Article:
What Is Eustress? Yes, Stress Can Be A Good Thing

mbg Contributor By Allison Task
mbg Contributor
Allison Task is a New Jersey-based author and career and life coach who helps clients move through transitions. She obtained her master's in coaching and nutrition from NYU and her bachelor’s in human development and family studies from Cornell University.
What Is Eustress? Yes, Positive Stress Is A Thing

Here's a word that becomes a favorite with my clients as soon as they learn it: eustress.

If you haven't heard this word before, welcome to a whole new perspective on stress. I am going to assume that you've heard the word stress. It can come in the form of anxiety or nervousness, a feeling that the walls are closing in or that you're treading water.

Uplifting, eh? Stay with me, because the first part of the word is key. Eu is a Greek root that means "good" or "well." You see the same root in the words euphoria, euphemism, and euphony. So if you put the two parts of the word together, you get a positive type of stress.

Positive stress? You bet.

It's that feeling of nervousness before an interview or before you ask someone out on a date—or before the prom, or your first day of school, or traveling to a new country.

Eustress is actually good for you. It's the heightened sense of awareness that primes you to be alert, preparing you to perform at your best.

So when you experience that feeling of stress before doing something big, the question is: How do you meet and greet it? How do you shift stress into eustress? How do you become the football coach who uses halftime nervousness to power up his team?

As a career and life coach, I work with my clients to achieve this very shift—to turn their anxiety into momentum for positive action. This worked beautifully with one client who had deep anxiety over her brother's wedding. She was in the middle of a career transition and dreaded the questions she anticipated from her relatives. We worked together to turn that energy into something useful, to ask for help from relatives who may have had connections in her industry or had completed career shifts themselves. She took the nervousness she had about her anticipated inquisition, took the lead in the conversation, and redirected the energy of those inquiring (with the assumption that her relatives wanted to help). We turned their worry and questions into work and actions. Voilà—the wedding turned potentially anxiety-triggering relatives into a curated job search team.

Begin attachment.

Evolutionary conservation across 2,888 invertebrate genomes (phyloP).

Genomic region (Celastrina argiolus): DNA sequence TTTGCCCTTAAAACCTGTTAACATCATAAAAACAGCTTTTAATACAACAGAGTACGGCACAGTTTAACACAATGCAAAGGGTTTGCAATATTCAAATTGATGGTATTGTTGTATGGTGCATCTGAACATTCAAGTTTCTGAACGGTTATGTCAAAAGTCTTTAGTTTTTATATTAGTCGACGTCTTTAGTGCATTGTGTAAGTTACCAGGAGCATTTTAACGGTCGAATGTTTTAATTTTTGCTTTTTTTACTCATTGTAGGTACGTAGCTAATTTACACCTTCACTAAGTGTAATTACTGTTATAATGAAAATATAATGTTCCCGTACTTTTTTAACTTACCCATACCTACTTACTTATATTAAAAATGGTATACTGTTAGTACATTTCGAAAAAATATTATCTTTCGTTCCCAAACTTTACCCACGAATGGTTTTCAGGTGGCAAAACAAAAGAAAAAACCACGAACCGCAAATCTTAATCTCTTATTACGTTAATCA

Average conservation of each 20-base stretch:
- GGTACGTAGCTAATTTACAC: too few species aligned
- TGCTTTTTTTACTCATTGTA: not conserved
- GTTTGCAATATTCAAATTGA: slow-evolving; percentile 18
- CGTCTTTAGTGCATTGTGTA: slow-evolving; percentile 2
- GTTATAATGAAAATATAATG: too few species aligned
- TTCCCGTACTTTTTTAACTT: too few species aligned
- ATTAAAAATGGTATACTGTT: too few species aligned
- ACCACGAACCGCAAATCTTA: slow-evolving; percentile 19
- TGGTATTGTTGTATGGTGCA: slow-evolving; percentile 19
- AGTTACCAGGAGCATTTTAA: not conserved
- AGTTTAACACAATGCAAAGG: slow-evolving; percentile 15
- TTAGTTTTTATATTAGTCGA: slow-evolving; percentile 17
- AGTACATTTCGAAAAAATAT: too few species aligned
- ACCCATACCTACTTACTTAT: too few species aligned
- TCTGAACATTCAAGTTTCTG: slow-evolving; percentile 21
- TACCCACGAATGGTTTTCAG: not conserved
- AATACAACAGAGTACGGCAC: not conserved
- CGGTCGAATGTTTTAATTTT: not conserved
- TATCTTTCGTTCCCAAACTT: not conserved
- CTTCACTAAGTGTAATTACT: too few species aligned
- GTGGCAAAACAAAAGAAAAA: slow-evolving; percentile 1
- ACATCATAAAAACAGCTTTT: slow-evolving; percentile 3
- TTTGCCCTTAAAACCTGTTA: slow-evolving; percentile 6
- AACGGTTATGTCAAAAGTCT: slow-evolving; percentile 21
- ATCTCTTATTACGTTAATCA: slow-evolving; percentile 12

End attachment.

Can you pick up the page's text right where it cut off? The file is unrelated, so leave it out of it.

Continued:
When I was pregnant with my daughter, I actively worked to turn my stress over the impending birth into positive energy. The delivery of her older twin brothers had involved more complications than I expected, and this time I actively prepared for a different experience. I studied the writings of leading midwife Ina May Gaskin. I prepared my mind to think of this as a thrilling experience, to observe what my body could accomplish. I thought that if I labored mindfully through her birth, I would be well-prepared for the rest of parenthood. And as it happened, she came so fast my doctor told me to stop pushing!


How to make the shift.

Feeling anxiety related to a specific event is a good tip that it's important to you. But instead of letting this anxiety get the better of you, you can learn to flip it to eustress—you at your best, primed to deliver, using that extra awareness to enhance your talent.

Here are a few steps to identifying and shifting that emotion when it comes your way:

  1. Identify the emotion. Name it. Maybe there are a couple of emotions. Identify them.
  2. Identify the cause of the feeling: What's making you feel that way?
  3. Now try this: "If I didn't feel ______, another way I could feel is ______." For example, "If I didn't feel worried about money, another way I could feel is eager to get to work, without the clarity to know what to do." Maybe instead of anxiety, I can use that buzzy energy toward finding a new job and networking with people who can help me get it. How can I put this extra energy to use?
  4. Or this: "If ______ is a negative feeling, how could I spin it positively?" For example, "I am nervous as hell about this presentation. If I didn't feel nervous, I could feel excited. Pumped. Eager."
  5. Think of how you would respond if you were your own best friend. Fill in these blanks: "I'm feeling _____ because of _____." Let's say your situation is "I'm feeling apprehensive because I am not sure which job to choose. I'm getting keyed up and worried I'll make the wrong choice." Take the perspective that this is happening to a friend, not you. How could you help your friend do No. 3 and No. 4? Just shifting the perspective (it's not me; it's my friend) can help you flip the emotions more positively. We tend to be much harder on ourselves than we are on our friends.

You've got this.

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